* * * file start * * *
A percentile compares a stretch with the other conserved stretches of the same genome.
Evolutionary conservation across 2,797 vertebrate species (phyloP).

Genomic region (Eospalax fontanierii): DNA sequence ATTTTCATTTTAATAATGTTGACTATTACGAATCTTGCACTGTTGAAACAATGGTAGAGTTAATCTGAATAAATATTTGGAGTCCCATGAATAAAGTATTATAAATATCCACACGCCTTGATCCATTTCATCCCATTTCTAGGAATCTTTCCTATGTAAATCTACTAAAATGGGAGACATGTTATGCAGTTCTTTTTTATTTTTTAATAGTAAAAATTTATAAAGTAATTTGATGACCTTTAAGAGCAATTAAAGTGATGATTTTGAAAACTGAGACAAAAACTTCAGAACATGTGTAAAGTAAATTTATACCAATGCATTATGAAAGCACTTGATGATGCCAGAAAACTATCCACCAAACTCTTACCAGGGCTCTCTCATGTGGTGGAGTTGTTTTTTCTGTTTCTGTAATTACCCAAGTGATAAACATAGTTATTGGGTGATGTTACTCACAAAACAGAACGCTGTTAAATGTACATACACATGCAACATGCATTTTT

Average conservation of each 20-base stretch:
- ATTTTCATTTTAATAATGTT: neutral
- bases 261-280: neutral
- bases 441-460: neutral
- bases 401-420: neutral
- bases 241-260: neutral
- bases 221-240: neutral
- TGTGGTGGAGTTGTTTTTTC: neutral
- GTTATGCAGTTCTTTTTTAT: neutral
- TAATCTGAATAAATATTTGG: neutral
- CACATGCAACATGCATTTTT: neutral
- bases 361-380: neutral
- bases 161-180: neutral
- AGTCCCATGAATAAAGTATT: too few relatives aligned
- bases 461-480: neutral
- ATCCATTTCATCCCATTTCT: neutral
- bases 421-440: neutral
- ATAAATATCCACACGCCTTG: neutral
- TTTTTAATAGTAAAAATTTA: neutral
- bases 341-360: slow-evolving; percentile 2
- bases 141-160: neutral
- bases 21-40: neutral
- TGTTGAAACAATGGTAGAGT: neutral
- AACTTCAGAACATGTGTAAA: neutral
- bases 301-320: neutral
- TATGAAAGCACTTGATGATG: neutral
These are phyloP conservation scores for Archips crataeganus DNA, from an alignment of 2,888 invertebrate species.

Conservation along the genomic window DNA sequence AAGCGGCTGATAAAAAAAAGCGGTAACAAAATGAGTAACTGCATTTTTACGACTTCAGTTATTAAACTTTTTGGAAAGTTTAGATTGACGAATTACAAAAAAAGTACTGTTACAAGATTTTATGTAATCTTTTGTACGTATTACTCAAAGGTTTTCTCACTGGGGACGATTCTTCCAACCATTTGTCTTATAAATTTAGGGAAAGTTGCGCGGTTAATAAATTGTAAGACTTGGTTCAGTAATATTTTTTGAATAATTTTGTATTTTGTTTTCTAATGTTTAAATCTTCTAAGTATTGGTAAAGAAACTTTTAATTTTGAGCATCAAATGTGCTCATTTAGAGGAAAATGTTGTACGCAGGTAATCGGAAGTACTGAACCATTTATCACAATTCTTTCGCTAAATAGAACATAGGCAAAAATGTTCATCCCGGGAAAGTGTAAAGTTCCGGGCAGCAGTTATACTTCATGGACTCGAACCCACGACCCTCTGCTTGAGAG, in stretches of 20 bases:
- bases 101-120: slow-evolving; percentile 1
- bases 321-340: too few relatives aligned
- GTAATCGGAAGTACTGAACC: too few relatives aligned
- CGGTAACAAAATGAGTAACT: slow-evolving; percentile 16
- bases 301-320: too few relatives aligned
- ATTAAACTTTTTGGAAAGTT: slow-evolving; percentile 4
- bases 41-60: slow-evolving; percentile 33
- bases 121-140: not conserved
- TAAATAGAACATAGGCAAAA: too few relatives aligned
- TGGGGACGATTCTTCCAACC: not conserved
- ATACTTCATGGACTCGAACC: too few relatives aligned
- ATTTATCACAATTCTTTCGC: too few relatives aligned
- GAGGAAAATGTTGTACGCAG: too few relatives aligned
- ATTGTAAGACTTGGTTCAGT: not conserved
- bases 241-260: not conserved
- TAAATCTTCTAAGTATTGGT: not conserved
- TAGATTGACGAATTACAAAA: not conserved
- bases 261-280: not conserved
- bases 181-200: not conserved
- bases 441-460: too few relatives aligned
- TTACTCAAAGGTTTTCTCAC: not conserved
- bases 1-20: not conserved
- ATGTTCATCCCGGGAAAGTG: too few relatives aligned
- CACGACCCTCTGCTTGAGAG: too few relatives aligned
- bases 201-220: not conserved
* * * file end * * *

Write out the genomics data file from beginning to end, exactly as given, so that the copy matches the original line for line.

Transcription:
A percentile compares a stretch with the other conserved stretches of the same genome.
Evolutionary conservation across 2,797 vertebrate species (phyloP).

Genomic region (Eospalax fontanierii): DNA sequence ATTTTCATTTTAATAATGTTGACTATTACGAATCTTGCACTGTTGAAACAATGGTAGAGTTAATCTGAATAAATATTTGGAGTCCCATGAATAAAGTATTATAAATATCCACACGCCTTGATCCATTTCATCCCATTTCTAGGAATCTTTCCTATGTAAATCTACTAAAATGGGAGACATGTTATGCAGTTCTTTTTTATTTTTTAATAGTAAAAATTTATAAAGTAATTTGATGACCTTTAAGAGCAATTAAAGTGATGATTTTGAAAACTGAGACAAAAACTTCAGAACATGTGTAAAGTAAATTTATACCAATGCATTATGAAAGCACTTGATGATGCCAGAAAACTATCCACCAAACTCTTACCAGGGCTCTCTCATGTGGTGGAGTTGTTTTTTCTGTTTCTGTAATTACCCAAGTGATAAACATAGTTATTGGGTGATGTTACTCACAAAACAGAACGCTGTTAAATGTACATACACATGCAACATGCATTTTT

Average conservation of each 20-base stretch:
- ATTTTCATTTTAATAATGTT: neutral
- bases 261-280: neutral
- bases 441-460: neutral
- bases 401-420: neutral
- bases 241-260: neutral
- bases 221-240: neutral
- TGTGGTGGAGTTGTTTTTTC: neutral
- GTTATGCAGTTCTTTTTTAT: neutral
- TAATCTGAATAAATATTTGG: neutral
- CACATGCAACATGCATTTTT: neutral
- bases 361-380: neutral
- bases 161-180: neutral
- AGTCCCATGAATAAAGTATT: too few relatives aligned
- bases 461-480: neutral
- ATCCATTTCATCCCATTTCT: neutral
- bases 421-440: neutral
- ATAAATATCCACACGCCTTG: neutral
- TTTTTAATAGTAAAAATTTA: neutral
- bases 341-360: slow-evolving; percentile 2
- bases 141-160: neutral
- bases 21-40: neutral
- TGTTGAAACAATGGTAGAGT: neutral
- AACTTCAGAACATGTGTAAA: neutral
- bases 301-320: neutral
- TATGAAAGCACTTGATGATG: neutral
These are phyloP conservation scores for Archips crataeganus DNA, from an alignment of 2,888 invertebrate species.

Conservation along the genomic window DNA sequence AAGCGGCTGATAAAAAAAAGCGGTAACAAAATGAGTAACTGCATTTTTACGACTTCAGTTATTAAACTTTTTGGAAAGTTTAGATTGACGAATTACAAAAAAAGTACTGTTACAAGATTTTATGTAATCTTTTGTACGTATTACTCAAAGGTTTTCTCACTGGGGACGATTCTTCCAACCATTTGTCTTATAAATTTAGGGAAAGTTGCGCGGTTAATAAATTGTAAGACTTGGTTCAGTAATATTTTTTGAATAATTTTGTATTTTGTTTTCTAATGTTTAAATCTTCTAAGTATTGGTAAAGAAACTTTTAATTTTGAGCATCAAATGTGCTCATTTAGAGGAAAATGTTGTACGCAGGTAATCGGAAGTACTGAACCATTTATCACAATTCTTTCGCTAAATAGAACATAGGCAAAAATGTTCATCCCGGGAAAGTGTAAAGTTCCGGGCAGCAGTTATACTTCATGGACTCGAACCCACGACCCTCTGCTTGAGAG, in stretches of 20 bases:
- bases 101-120: slow-evolving; percentile 1
- bases 321-340: too few relatives aligned
- GTAATCGGAAGTACTGAACC: too few relatives aligned
- CGGTAACAAAATGAGTAACT: slow-evolving; percentile 16
- bases 301-320: too few relatives aligned
- ATTAAACTTTTTGGAAAGTT: slow-evolving; percentile 4
- bases 41-60: slow-evolving; percentile 33
- bases 121-140: not conserved
- TAAATAGAACATAGGCAAAA: too few relatives aligned
- TGGGGACGATTCTTCCAACC: not conserved
- ATACTTCATGGACTCGAACC: too few relatives aligned
- ATTTATCACAATTCTTTCGC: too few relatives aligned
- GAGGAAAATGTTGTACGCAG: too few relatives aligned
- ATTGTAAGACTTGGTTCAGT: not conserved
- bases 241-260: not conserved
- TAAATCTTCTAAGTATTGGT: not conserved
- TAGATTGACGAATTACAAAA: not conserved
- bases 261-280: not conserved
- bases 181-200: not conserved
- bases 441-460: too few relatives aligned
- TTACTCAAAGGTTTTCTCAC: not conserved
- bases 1-20: not conserved
- ATGTTCATCCCGGGAAAGTG: too few relatives aligned
- CACGACCCTCTGCTTGAGAG: too few relatives aligned
- bases 201-220: not conserved